There was a gloriously old South African moment among all the new South African sentiment at the official opening of MuseumAfrica last Saturday.
The mayor of Johannesburg was hunched over the podium with that indefinable railways look which Johannesburg’s civic dignitaries somehow contrive in their chains of office. This building in which we were standing, he noted, is probably the largest example of three-pin architecture in the southern hemisphere.
The largest! The most advanced! The newest! Another South African first! Actually, what the mayor was celebrating was the fact that the city council had chosen to build the Africana Museum/MuseumAfrica in the middle of an underground lake and therefore, at some cost to ratepayers, was obliged to construct it on flexible stilts. Most builders try to avoid three-pin architecture wherever possible and one wonders if there really is that much international competition in the field.
MuseumAfrica bears many of the hallmarks of its origins within the Johannesburg City Council. Originally budgeted at around R15-million, the development eventually cost (officially) just double that. Originally scheduled to be completed during the 1980s, its doors finally opened nearly halfway through the next decade.
Somewhere in the middle of the refurbishment, money ran out — just as the arteries for the electrical system had been excavated. The result was that, come the rainy season, the place, as well as the adjacent Market Theatre, was flooded out. Oh well, nothing another R5-million added on to the budget can’t take care of …
But this is history. What matters now is what the council and the people who created the museum have come up with, and it is hard not to be enthusiastic. What we have is an attempt to create something that will be serviceable in the new South Africa, to look at history through new eyes and to suggest it through tokens and traces in the spaces of the museum.
Thus in the launch exhibition — entitled Johannesburg Transformations — we have the various components bending over backwards to bring to centre stage those traditionally left on the margins of South African history.
Thus, in the component called What about the Workers?, we have reproduced, among other things, a mine tunnel and a hostel dormitory in pointed contrast with a mine manager’s living and working conditions. The exhibition then moves on to celebrate, in historical snippets and collected posters, the rise of the trade union movement in South Africa.
Thus downstairs, among the bits and pieces that direct the viewers’ attention, a collection of ceremonial cake knives is labelled in such a way as to suggest that though it is the way history has been told in the past, maybe it is not the most appropriate of all possible ways; an official portrait is subverted with a text questioning the history of a city as a history of its famous men; on the mezzanine a tableau celebrates the original Tswana inhabitants of the region; and so on.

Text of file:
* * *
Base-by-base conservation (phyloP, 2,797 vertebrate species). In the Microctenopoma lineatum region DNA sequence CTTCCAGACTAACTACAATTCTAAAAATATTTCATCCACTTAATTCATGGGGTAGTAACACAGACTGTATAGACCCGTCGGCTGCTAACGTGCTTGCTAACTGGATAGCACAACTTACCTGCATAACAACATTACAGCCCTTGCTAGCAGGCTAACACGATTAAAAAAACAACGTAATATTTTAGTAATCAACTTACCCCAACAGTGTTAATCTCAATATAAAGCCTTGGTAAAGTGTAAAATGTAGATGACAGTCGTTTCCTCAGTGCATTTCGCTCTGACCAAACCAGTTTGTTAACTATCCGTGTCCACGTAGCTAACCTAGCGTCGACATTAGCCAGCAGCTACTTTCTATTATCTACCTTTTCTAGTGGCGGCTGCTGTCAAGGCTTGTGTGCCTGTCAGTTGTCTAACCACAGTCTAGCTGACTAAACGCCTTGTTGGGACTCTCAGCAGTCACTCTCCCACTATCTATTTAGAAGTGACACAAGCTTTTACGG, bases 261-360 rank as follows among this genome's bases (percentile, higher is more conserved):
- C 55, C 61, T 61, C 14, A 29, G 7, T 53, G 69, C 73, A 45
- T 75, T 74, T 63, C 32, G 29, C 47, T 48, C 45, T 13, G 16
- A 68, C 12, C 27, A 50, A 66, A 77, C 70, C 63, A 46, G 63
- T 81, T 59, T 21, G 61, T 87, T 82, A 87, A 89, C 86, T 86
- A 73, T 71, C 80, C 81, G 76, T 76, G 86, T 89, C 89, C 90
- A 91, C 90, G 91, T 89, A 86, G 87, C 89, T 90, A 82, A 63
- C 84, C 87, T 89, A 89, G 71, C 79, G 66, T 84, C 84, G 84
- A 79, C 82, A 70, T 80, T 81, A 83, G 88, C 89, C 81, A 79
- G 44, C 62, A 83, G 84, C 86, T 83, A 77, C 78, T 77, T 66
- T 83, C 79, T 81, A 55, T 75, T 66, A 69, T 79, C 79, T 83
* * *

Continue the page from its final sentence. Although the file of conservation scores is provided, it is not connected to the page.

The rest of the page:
The exhibition tries very hard to look at history through the eyes of the oppressed and to redefine perceptions of Johannesburg, its past and its present. The emergence is celebrated of marabi in the Doornfontein slumyards, of African jazz in Sophiatown. We are treated to displays of memorabilia around the Sophiatown removals and various other heroic moments of resistance.
The museum, as the press releases insist, is a museum for all. In one sense this is manifestly true: the launch exhibition does record a lot more than the white Johannesburg construct of the colonial and apartheid past. In another, the question is more dubious.
Consider for example the “township” bits. On the upper level one moves through a warren of squatter shacks and recreated slumyards and funky township shebeens, all erected with the same loving attention to detail that might have been lavished on London Bridge when it was placed in the Arizona landscape.
Not only this, but also an implicit taxonomy: as the press release informs us, one shack has been brought in from Alexandra township, another from Thokoza, a third from Orlando. And: “Where possible, real smells and sounds will be recreated for authenticity — for example, a burning mbawula (fire tin) and a drum of umqomboti (beer) will simulate the actual atmosphere inside Mr Mbubana’s old home.”
Mbubana is the Alex resident whose home has made the journey — and note the irony: in South Africa it is a geographical one, not historical — of about 10 kilometres. In the course of that journey it is magicked from shelter into ethnography — for whites, that is. For a whole lot of the “all” the museum is aimed to serve, it’s a lived environment.
A couple of weeks before the museum opened, about R100 000 worth of historical costuming went missing. At the time I wondered if my colleague Krisjan Lemmer might be interested in pursuing the possibility of a bunch of Johannesburg’s homeless wandering around in kappies and red military coats. Now I’m wondering if maybe they couldn’t just move in.